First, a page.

I seem to remember L4E accidentally loading up a .380 case thinking it was a 9mm. As the story goes he was getting .223 ft/lbs out of a 9mm load that he was shooting in his subby one day. In the mix was a .380 case that he mistook for a 9mm and so he loaded it up and it fired like the rest of them. In hindsight he agreed it probably wasn't the safest thing to do and blamed it on reloading at some ridiculous hour in the morning. I don't know if he gets to the part of KTOG or not so you may want to PM him for the rest of the story.
  8. OhioGunToter

    OhioGunToter New Member

    Dec 1, 2008
    Hmmmmmmmmm...... I have no Ideal how I got my last remarks put in quote's I wish I did.....LOL
  9. goodbrewing

    goodbrewing Active Member

    Oct 2, 2008
    Top right of the post is a quote button. Hit it and you get the quote in a box. Don't feel bad. I had to ask also.
  10. jeeper1

    jeeper1 New Member

    Aug 21, 2008
    Don't ever try shooting the 380 in a 9mm because there is a significant difference in sizes.

  11. molachi

    molachi New Member

    Jun 16, 2008
    Pensacola, Fl.
    OGT..Welcome and you have found out that you are right about this board being much different than most others. Everyone here is friendly and willing to help anyway they can. I also have looked, but not joined, at some of the other boards and am happy where I landed.. :)

  12. OhioGunToter

    OhioGunToter New Member

    Dec 1, 2008
    Jeepers1, I see you're having as much trouble as i am when it comes to posting pix's ;D
  13. rcmodel

    rcmodel New Member

    Feb 6, 2005
    Eastern Kansas
    The .380 case measures .373"-.374" end to end.
    It is a basically straight case, .680" long.

    The 9mm Luger case measures .380" at the mouth and .391" at the head.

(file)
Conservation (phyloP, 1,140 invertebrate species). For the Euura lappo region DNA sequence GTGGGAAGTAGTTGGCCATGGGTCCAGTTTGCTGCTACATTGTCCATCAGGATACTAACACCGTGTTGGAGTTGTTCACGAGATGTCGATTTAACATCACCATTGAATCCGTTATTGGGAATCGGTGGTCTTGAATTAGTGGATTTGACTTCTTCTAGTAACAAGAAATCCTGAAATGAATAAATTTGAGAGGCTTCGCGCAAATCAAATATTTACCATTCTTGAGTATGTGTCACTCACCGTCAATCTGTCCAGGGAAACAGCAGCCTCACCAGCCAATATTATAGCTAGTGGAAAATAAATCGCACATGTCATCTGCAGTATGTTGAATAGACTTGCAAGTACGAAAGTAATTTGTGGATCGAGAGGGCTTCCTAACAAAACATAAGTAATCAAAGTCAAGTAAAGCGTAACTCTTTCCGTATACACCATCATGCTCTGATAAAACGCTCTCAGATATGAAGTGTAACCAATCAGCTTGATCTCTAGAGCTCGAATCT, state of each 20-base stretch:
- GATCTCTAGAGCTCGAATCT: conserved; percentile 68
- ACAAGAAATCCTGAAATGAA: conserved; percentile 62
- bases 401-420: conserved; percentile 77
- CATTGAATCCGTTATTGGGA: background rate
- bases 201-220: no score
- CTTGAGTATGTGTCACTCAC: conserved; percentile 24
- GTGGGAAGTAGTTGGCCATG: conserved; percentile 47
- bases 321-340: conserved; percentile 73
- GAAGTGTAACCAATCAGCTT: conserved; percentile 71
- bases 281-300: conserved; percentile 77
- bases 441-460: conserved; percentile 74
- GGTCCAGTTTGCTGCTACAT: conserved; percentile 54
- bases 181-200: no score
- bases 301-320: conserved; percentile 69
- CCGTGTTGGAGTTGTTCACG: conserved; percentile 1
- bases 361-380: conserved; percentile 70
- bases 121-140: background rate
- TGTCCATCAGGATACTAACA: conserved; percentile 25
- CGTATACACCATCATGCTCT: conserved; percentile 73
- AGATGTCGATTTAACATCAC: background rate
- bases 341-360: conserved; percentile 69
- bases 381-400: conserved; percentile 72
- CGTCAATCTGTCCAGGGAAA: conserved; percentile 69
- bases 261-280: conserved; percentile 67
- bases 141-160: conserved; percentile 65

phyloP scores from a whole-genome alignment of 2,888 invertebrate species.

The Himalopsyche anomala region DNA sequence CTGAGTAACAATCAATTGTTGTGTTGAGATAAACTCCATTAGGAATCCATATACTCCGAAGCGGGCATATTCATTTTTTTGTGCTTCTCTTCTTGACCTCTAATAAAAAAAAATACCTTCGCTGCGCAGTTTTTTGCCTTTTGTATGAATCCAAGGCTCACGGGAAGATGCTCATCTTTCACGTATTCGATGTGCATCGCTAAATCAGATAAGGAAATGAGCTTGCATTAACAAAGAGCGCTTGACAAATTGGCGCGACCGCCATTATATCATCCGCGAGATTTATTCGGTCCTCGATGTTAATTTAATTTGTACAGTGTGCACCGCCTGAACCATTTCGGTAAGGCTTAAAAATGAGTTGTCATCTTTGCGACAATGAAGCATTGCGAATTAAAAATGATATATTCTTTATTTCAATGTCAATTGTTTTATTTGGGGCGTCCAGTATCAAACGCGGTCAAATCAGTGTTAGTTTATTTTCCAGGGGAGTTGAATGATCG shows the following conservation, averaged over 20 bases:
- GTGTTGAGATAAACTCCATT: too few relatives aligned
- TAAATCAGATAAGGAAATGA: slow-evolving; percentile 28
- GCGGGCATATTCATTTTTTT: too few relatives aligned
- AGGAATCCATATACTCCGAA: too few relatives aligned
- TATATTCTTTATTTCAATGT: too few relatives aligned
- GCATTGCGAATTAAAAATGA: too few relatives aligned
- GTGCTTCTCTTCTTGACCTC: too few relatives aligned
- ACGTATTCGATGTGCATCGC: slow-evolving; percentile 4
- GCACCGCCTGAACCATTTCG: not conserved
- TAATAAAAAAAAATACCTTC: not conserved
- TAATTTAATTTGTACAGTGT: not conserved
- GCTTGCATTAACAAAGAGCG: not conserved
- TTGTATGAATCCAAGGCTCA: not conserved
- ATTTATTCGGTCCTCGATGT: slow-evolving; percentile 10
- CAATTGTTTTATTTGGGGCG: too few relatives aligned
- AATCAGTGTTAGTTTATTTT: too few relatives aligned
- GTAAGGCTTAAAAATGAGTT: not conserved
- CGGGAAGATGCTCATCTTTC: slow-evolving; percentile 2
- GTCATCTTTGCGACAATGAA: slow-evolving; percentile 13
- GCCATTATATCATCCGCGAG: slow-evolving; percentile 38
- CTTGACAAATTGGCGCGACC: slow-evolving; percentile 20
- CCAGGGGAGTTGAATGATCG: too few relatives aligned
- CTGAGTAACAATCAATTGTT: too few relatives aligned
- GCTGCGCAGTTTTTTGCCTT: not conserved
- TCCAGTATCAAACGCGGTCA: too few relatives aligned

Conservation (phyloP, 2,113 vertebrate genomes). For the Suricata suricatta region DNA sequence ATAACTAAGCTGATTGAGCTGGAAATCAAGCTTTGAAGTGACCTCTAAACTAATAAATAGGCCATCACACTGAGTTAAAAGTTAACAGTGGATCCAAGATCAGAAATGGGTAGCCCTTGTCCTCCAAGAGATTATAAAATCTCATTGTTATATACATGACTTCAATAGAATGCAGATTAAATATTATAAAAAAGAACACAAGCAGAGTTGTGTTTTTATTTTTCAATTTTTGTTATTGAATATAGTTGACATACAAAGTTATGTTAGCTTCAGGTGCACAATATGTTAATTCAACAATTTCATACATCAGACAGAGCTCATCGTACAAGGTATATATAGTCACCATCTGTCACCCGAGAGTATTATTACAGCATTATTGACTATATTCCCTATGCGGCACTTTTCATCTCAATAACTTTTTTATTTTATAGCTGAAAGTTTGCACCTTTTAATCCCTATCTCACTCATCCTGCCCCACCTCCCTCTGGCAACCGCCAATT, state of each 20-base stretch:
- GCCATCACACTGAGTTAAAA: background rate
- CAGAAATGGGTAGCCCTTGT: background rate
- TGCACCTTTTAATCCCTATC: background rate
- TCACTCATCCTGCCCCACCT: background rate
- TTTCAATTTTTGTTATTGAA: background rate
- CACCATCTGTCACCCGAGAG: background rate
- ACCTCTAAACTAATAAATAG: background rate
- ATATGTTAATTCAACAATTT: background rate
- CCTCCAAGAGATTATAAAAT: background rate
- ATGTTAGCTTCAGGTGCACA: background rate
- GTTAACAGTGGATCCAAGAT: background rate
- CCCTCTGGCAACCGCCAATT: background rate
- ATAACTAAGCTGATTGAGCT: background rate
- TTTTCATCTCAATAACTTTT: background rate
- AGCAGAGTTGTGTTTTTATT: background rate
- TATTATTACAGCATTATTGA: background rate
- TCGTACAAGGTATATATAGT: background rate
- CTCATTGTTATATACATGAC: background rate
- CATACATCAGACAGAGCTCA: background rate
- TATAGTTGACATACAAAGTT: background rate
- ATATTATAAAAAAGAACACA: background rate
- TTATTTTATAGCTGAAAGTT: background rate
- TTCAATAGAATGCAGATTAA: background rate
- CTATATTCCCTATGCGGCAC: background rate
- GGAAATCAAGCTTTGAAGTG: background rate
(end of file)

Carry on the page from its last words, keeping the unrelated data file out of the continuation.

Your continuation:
It is a tapered case .754" long.

    Assuming the 9mm extractor holds the .380 ACP close enough to the breach face for the firing pin to reach & fire it, the case will swell to fit the 9mm chamber and come out with a pronounced "Guppy Belly" shape.

    It probably will not be powerful enough to cycle the action.

    It probably isn't terribly dangerous either.
    But you shouldn't do it!

  14. TxCajun

    TxCajun Administrator Staff Member Supporter

    Sep 7, 2004
    A couple of years ago, some friends and I took our boss out to shoot her NIB Sig 9mm.  The darn brand new, expensive pistol would not cycle at all with either of 2 mags.  It was a $700 single shot gun, that is, until I noticed that her 9 was a 40.  Oops...  It ran great with the right ammo.

    Back about 1980, I was duck hunting with a friend.  His dad was a game warden and a gunsmith.  He grew up around guns and knew a lot about them.  I was shooting a 20 gauge and he was shooting a 16.  He ran out of shells and asked to borrow some of mine.  I thought he was crazy; he is, but that's a different story.  After questioning his wisdom and being assured it was not problem, I motioned toward an open box of yellow shells.  I cowered in the bottom of the blind with by back to him while he charged his Sweet16 and blasted 3 rounds over the decoys as proof.  It worked just fine and we killed a few more ducks before getting into the mud boat and leaving.  However, this is not a recommendation.

    Last weekend my son was here.  He was helping me photograph and catalog my guns and guitars.  Later, we were cleaning up and organizing everything.  He was unloading some G18 mags that go with my subbie and found a 380 round in the middle of one mag.  I thought it was just a dirty gun as it had several hundred rounds through it, but now I think I know why I had a couple of FTF at the KTOG National Blast in KY.  :-[

    Better safe than sorry.  Use the exact, correct caliber for every gun you shoot.
  15. seabear1500

    seabear1500 New Member

    Nov 23, 2008
    Yep, wrong ammo can be bad news. Had a customer last year at the ranch where I guide deer huts put a .270 round into a 7mm and it blew the door off the bottom and nearly blinded him with powder burns.